I haven't compiled this - I stripped out a load of project specific stuff and replaced it with a simple Point class which probably needs a copy/assignment operator. But it worked before I did that.
I'm not sure this ...
I had your same problem. I solved it updating the code in order to match the QGis 2 major changes:
int main(int argc, char *argv)
QgsApplication app(argc, argv, true);
QString myPluginsDir = "/usr/lib64/qgis";
QString myLayerPath = "pathtoashapefile";
QString myLayerBaseName = "italy";
QString myProviderName = "ogr";
That solved my problem.
Further information and a tutorial can be found here http://gdal.org/1.11/ogr/ogr_apitut.html
A C++ version for GDAL 1.11:
poDS = OGRSFDriverRegistrar::Open( "data.shp", FALSE);
Is there a different mechanism for vector files?
Yes. Although the vector and raster drivers were merged in GDAL 2x, you still need to know which methods apply to rasters and which are for vectors. Confusingly, vector datasources now expose methods that only apply to rasters...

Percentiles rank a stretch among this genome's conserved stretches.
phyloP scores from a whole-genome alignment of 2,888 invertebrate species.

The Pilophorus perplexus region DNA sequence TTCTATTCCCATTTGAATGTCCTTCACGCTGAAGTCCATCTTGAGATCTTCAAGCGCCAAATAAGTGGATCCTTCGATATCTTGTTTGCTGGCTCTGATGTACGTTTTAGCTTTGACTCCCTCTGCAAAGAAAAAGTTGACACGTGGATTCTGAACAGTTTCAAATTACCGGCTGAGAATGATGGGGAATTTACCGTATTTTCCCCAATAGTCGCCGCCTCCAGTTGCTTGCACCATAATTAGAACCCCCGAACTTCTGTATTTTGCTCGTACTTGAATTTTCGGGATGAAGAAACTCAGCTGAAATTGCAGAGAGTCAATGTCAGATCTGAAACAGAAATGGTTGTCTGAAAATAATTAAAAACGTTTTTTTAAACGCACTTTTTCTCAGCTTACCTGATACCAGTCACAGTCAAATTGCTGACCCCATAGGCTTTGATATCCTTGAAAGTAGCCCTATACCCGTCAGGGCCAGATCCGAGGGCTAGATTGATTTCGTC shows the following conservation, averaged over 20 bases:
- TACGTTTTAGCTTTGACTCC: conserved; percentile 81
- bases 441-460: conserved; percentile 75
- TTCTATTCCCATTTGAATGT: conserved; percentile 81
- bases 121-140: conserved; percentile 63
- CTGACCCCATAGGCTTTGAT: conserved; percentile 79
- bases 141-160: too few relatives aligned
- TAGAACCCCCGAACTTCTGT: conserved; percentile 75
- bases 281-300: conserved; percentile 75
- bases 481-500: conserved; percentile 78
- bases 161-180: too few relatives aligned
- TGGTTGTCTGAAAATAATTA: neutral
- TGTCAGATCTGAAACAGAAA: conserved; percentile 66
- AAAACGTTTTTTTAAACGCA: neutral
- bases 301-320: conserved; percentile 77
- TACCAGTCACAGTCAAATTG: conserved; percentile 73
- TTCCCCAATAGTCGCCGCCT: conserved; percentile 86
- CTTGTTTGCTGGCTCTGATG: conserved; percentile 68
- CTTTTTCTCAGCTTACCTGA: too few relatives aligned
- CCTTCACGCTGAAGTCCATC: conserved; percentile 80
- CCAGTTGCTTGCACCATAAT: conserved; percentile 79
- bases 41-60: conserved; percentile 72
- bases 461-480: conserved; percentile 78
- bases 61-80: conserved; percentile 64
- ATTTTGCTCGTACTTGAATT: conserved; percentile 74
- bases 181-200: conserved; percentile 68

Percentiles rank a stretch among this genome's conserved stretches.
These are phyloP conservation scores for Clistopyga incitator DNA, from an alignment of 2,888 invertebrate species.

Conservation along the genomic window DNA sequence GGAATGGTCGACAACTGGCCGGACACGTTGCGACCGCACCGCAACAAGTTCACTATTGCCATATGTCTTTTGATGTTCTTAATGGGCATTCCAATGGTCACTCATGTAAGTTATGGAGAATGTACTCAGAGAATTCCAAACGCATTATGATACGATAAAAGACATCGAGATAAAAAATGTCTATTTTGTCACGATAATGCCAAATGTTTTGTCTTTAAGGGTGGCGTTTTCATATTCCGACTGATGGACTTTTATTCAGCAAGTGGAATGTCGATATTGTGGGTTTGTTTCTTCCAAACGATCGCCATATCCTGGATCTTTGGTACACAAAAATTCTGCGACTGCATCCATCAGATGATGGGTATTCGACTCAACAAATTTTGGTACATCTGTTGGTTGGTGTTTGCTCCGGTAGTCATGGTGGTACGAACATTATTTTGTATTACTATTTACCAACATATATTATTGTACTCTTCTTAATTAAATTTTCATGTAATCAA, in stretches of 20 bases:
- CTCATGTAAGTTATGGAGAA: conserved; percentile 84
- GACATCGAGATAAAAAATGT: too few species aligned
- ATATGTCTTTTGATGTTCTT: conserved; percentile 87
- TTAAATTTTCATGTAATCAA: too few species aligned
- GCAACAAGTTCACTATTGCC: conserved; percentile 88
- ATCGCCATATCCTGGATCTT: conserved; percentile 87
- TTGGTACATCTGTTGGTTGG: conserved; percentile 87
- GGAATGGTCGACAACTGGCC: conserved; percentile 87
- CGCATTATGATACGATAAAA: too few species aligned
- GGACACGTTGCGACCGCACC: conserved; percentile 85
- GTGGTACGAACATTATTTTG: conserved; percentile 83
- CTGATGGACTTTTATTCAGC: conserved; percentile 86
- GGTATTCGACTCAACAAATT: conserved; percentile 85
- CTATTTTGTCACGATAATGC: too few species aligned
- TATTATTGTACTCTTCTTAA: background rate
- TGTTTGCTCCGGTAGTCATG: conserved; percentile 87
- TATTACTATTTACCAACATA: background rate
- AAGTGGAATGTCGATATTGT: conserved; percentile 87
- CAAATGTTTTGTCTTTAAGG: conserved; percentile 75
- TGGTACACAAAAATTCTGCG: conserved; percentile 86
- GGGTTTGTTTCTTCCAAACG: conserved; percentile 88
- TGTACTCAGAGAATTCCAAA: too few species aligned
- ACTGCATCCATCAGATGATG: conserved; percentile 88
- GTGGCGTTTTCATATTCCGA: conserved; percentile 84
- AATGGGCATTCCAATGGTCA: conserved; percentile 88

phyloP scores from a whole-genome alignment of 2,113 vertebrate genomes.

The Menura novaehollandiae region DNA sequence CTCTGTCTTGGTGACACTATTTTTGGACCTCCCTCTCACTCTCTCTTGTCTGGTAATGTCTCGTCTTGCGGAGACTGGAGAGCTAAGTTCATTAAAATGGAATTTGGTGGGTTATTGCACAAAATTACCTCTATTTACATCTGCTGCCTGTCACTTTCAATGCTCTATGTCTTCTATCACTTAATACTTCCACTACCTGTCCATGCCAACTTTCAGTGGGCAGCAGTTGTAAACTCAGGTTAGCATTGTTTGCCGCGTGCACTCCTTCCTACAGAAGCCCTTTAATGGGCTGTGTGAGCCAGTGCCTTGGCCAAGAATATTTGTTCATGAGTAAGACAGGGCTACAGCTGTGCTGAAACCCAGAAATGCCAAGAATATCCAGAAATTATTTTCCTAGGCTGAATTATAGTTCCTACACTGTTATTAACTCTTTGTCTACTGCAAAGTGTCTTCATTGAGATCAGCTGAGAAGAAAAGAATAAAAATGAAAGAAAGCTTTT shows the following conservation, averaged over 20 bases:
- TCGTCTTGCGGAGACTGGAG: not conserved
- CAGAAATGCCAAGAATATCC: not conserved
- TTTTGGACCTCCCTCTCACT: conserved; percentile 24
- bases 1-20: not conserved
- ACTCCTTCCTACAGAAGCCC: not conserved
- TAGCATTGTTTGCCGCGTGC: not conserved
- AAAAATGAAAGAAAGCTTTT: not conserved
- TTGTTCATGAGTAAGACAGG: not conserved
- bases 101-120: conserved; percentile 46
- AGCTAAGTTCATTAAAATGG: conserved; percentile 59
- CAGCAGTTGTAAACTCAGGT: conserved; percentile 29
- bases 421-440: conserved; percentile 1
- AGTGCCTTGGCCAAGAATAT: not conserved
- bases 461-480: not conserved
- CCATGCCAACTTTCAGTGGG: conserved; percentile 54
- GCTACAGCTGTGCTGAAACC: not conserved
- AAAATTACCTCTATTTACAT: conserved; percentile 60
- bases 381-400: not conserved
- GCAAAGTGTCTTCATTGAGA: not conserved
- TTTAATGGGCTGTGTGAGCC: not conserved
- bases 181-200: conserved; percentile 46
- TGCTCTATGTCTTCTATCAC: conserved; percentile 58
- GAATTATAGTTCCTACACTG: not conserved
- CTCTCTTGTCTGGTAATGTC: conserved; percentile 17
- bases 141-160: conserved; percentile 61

The GetProjectionRef method you are using applies to raster datasources and ...
There is a freeware package called RadioMobile which is designed for radio communication studies that generates a view shed. The output is based on a DEM input and can be either a vector (point file) or Raster. I have been able to use the vector point file to create polygons through some scripting which I will be happy to share with you. Since you can set a ...
ogrinfo as nothing to do with Visual Studio. It is a command line tool (Windows, Linux, Mac OS X)